The GOP never wanted Steele in the first place. But they needed him—and they still do. Steele’s conservatives backers like to tout him as a Republican who “happens to be black.” They couldn’t be more wrong. Republicans need Steele because he’s black. And that won’t change any time soon.
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Recently, I got a call from a Republican National Committee member from the Mid-Atlantic. She was worried that Michael Steele may be ousted from his RNC chairmanship before he ever gets started.
She told me that she had received repeated calls from concerned committee members in Georgia, Tennessee and some Midwest states about Steele’s foibles and fumbles that have been so conspicuously on display in the media over the past month. Just last week, he told a CNN reporter  that his run-in with radio host Rush Limbaugh was part of a “strategic” plan on his part, and that he would consider running for president if God told him to. They want him out, the concerned woman told me. As a Steele supporter, she’s worried that they might get him.
Don’t get me wrong. I know there are plenty of problems. I was there when Steele won the RNC chairmanship, and in my opinion, the men and women who barely elected him—on the 6th ballot mind you—didn’t really want him there in the first place. Yet, the party seemed afraid not to elect either Blackwell or Steele as chairman in a so-called, post-racial Obama presidency world. And nothing Steele has done in the recent weeks has altered that calculus.
But, despite his foot-in-mouth disease of late, I have every confidence that Steele will assemble a good team at the RNC, hone his message back to the basic GOP principles of liberty, less government and less taxation and in doing so, deliver some impressive GOP gains in 2010 in the House and Senate. He may even quickly quiet the critics by winning back the governorships in Virginia and New Jersey this year.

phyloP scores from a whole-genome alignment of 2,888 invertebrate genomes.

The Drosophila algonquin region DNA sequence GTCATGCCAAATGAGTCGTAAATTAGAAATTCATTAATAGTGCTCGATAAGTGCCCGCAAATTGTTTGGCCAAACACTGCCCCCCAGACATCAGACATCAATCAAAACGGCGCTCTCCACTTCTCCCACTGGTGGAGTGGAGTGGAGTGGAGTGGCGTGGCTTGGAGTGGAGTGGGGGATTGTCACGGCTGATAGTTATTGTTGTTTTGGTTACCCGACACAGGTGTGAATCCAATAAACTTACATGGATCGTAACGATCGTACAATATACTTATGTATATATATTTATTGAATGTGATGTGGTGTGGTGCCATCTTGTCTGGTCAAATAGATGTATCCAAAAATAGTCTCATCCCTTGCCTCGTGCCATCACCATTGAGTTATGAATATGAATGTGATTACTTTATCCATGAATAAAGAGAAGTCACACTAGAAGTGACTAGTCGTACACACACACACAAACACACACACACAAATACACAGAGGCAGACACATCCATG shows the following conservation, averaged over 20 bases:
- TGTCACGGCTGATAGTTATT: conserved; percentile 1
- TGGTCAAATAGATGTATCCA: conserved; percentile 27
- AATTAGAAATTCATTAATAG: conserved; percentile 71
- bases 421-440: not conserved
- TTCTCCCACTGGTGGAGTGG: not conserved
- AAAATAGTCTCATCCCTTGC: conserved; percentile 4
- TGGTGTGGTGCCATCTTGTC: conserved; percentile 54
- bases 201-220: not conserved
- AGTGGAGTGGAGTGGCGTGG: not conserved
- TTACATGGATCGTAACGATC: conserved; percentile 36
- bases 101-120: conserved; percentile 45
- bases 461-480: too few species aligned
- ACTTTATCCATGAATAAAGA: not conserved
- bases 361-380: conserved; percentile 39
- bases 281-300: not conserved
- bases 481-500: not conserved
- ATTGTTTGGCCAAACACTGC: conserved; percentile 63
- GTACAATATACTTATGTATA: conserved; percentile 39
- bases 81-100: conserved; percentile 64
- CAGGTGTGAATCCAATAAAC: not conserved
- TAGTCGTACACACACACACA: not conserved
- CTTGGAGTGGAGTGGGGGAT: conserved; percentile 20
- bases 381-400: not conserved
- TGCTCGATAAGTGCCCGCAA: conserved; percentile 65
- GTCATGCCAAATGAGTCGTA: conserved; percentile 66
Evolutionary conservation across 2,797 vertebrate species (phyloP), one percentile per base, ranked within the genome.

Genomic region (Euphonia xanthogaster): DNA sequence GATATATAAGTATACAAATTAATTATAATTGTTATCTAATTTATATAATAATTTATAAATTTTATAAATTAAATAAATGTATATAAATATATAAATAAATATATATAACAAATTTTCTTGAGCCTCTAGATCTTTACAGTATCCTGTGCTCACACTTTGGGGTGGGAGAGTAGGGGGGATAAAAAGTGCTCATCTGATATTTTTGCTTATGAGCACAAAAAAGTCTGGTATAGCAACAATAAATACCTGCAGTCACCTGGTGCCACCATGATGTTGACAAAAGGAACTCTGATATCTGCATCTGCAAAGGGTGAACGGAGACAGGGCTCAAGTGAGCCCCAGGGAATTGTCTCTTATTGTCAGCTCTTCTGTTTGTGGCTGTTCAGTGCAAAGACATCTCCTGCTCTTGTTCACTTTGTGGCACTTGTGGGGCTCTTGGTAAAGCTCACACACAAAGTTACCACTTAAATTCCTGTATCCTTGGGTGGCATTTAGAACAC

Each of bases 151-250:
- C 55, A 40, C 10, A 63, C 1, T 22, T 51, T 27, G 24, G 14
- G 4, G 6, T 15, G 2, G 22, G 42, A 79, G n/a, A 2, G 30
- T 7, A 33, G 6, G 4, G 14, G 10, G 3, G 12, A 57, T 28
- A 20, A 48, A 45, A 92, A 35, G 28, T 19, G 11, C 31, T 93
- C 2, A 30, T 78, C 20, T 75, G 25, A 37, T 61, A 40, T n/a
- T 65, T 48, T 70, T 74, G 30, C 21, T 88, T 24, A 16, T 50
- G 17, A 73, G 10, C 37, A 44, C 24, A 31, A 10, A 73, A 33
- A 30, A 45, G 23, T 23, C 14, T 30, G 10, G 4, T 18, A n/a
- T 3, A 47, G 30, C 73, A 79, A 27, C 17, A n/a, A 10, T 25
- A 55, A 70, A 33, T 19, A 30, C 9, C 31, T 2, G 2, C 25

The fact that conservatives, who make up about 30 to 40 percent of the core base of the party, want Steele out is no surprise. Katon Dawson was clearly their choice. But people rightly feared that electing a Southern business man who had been a member of an exclusive “ all- white” country club just months before he ran for RNC chair, would sound the wrong message at the wrong time. And Steele has done little to win them over, with his comments in GQ about abortion  being “an individual choice” and his “hip-hop” outreach strategy  designed to attract blacks and younger voters.
But the GOP needs Michael Steele. They know this, and they are stuck with him for better or worse—or at least through the end of his term in 2010.
More damaging is that the party’s image problems stem not from an inability to broaden their reach, but from a choice not to do so.
So Michael Steele becomes the saving grace for the mainstream moderates and libertarians in the party (like me) and for those conservatives who “get it.” GOP insiders like to say that Michael Steele works well for Republicans because he is a fresh conservative GOP face who “happens to be black.” They have it wrong. The GOP needs Michael Steele because he is black and because he understands that he must speak for more than 30 percent of the party’s political base.
For the record, there are pro-choice Republicans. There are Republicans who support gay marriage. There are Republicans like me who support affirmative action policies. We are in the minority in the GOP, for sure, but if the party is going to survive and eventually thrive, it needs a leadership that acknowledges us. Republicans need Michael Steele. And, protests or not, they know it.
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